December 17, 2016
A former Edmonton inmate, Matthew Hamm, successfully sued against his six-week solitary confinement. Since the court ruled in favour of Hamm on August 8, Hamm has been outspoken on his treatment while in prison, reports the CBC. He and two other inmates are also suing the Attorney General of Canada for $5.6 million over their treatment in solitary.
Hamm was completing his five-and a-half-year sentence when he was placed in solitary confinement on June 28. Also known as “the hole”, solitary is an indefinite placement that doesn’t require an initial hearing to justify its use. Hamm and five other inmates were initially told they’d be moved to their own unit, but were placed in solitary. Court documents state that the group was moved because they planned to harm correction officers. Hamm contested the claim and filed a habeas corpus.
A habeus corpus is a way to report unlawful detention or imprisonment. Hamm claims that the correction officers retaliated against him. However, he was able to use his time in solitary to work on his habeus corpus.
By the time Hamm won and was released back into the general prison population, he had served 43 days in solitary. Under the Correction and Conditional Release Act, inmates are only permitted to spend 30 days in solitary.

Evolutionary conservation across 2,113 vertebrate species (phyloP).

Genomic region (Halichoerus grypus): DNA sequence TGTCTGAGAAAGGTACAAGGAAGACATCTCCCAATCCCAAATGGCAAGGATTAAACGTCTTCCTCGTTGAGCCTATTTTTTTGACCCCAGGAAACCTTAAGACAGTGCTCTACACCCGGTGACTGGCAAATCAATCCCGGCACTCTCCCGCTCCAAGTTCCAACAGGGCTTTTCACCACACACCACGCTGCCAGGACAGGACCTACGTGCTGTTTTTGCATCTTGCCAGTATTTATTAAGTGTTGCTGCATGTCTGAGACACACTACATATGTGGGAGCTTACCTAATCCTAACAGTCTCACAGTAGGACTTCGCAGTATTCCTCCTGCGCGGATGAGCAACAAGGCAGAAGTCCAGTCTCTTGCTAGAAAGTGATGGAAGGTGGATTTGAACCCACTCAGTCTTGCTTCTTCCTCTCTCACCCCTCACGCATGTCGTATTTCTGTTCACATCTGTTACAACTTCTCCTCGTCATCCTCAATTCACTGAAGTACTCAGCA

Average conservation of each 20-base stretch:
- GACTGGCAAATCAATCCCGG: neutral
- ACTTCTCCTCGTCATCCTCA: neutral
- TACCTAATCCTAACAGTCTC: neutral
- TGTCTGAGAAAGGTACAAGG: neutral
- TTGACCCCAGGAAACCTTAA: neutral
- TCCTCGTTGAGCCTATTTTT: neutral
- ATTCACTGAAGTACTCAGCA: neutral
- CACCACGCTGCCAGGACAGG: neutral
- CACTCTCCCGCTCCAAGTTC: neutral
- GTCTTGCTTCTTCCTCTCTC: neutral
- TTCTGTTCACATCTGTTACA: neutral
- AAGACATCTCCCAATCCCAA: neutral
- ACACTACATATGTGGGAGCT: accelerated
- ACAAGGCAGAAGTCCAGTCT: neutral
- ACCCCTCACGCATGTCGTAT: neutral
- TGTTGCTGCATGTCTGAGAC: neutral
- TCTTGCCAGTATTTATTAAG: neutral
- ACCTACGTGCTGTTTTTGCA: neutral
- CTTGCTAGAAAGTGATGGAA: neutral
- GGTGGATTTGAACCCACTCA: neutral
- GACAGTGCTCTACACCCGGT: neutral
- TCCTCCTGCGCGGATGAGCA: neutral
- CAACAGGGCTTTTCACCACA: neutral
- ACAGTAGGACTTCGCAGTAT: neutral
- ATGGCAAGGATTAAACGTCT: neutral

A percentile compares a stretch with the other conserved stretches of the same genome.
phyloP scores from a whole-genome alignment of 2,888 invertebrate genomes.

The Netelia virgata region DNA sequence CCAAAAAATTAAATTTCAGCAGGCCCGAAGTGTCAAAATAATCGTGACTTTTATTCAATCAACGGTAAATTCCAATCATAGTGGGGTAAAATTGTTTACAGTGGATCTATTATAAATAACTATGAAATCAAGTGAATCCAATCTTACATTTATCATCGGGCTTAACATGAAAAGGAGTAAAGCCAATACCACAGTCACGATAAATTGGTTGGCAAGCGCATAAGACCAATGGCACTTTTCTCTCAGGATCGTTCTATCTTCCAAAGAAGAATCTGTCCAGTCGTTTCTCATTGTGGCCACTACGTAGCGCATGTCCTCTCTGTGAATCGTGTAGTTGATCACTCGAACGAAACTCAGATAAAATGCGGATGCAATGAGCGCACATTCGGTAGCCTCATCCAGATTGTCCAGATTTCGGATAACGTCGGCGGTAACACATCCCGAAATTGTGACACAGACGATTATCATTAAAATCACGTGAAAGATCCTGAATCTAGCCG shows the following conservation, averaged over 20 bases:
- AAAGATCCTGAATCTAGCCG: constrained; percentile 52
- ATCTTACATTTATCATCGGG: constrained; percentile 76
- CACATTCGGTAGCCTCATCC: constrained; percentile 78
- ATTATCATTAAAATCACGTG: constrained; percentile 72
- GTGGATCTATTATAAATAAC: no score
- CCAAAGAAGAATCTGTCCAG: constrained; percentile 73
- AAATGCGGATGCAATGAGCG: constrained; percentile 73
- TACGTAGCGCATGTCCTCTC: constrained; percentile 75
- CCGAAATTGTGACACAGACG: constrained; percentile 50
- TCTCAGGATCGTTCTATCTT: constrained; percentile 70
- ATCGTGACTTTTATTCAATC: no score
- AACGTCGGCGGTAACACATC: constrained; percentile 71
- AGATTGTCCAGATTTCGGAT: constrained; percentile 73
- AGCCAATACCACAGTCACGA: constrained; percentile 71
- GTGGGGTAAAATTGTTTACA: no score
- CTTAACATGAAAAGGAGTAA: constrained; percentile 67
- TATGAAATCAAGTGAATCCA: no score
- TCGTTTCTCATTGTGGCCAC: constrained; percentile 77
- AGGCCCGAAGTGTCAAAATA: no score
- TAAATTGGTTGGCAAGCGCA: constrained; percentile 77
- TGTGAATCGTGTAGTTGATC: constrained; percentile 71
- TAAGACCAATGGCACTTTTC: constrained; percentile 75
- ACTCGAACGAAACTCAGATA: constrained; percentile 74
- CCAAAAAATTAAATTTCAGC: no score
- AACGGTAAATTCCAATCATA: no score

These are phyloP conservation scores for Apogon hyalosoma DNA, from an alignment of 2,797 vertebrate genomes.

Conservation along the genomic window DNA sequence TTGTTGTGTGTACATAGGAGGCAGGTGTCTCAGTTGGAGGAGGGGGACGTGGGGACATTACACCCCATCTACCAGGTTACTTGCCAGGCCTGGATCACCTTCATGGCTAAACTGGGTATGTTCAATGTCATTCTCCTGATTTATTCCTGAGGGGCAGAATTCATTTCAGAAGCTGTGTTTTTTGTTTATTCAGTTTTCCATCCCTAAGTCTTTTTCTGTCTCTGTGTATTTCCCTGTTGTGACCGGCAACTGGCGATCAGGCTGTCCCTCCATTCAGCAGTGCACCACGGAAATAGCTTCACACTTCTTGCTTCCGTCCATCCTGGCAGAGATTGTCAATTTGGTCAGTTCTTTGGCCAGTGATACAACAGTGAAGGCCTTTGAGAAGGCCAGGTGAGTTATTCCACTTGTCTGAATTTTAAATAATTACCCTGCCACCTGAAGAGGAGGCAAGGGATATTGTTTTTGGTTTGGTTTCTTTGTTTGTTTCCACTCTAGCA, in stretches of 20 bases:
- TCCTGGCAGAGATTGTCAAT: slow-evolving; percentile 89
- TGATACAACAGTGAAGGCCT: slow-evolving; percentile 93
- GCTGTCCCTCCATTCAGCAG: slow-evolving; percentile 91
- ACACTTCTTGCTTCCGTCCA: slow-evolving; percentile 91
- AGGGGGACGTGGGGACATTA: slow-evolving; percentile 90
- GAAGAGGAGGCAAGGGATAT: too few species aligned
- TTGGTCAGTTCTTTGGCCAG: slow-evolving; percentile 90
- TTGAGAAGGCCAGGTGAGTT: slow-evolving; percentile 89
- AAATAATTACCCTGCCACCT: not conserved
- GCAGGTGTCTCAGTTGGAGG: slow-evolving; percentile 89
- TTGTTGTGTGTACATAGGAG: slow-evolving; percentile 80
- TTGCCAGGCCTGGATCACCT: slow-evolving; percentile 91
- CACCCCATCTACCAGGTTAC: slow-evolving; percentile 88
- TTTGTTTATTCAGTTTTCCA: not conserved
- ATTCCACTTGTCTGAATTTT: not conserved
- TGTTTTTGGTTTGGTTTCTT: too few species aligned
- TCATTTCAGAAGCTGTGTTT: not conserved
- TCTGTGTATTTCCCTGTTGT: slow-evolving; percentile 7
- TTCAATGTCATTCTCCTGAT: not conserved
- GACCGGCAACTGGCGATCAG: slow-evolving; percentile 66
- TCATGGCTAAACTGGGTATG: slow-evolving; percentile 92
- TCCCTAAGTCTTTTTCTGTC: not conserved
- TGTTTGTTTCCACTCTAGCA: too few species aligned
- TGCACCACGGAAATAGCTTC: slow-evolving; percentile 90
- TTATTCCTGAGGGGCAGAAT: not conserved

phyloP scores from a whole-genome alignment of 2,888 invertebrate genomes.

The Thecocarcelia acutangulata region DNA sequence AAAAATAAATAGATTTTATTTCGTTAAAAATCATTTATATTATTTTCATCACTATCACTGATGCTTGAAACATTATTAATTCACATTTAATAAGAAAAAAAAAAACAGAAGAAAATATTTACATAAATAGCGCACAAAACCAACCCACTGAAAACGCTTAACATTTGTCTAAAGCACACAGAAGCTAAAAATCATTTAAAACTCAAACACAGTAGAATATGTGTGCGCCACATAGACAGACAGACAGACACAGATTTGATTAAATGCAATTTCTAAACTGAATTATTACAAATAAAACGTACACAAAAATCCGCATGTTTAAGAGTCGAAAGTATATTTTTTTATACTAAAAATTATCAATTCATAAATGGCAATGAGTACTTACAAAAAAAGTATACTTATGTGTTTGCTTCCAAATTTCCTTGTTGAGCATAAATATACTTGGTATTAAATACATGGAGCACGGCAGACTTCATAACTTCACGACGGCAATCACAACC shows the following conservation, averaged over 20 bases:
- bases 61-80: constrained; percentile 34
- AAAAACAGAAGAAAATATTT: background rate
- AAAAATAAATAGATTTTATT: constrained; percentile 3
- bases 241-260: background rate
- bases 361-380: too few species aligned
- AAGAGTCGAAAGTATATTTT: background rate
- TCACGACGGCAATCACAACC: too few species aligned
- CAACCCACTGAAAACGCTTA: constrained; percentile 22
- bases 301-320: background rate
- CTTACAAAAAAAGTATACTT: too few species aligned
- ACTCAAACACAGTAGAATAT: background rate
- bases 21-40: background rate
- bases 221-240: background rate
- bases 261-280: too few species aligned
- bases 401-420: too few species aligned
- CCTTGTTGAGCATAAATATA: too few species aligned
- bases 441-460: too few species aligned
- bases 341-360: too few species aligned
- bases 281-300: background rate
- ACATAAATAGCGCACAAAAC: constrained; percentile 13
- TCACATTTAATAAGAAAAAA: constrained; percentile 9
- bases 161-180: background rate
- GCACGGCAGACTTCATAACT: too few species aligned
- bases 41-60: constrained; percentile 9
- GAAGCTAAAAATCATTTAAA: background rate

The Current Lawsuit
The men claim that solitary was “cruel and unusual punishment”. The state of solitary was “grossly disproportionate and failed to comply with principles of fundamental justice”. Correctional Service Canada states that inmates in solitary receive daily health care visits, inspections, visits by the warden, and access to visitors and support. Hamm said that this was not his experience at all. As per the CBC, Hamm states that the lawsuit “is his way of speaking up for those in similar situations who may not be able to do so for themselves”.
Read more about this case on the CBC news website.
Story source: CBC
Featured image source: Right on Crime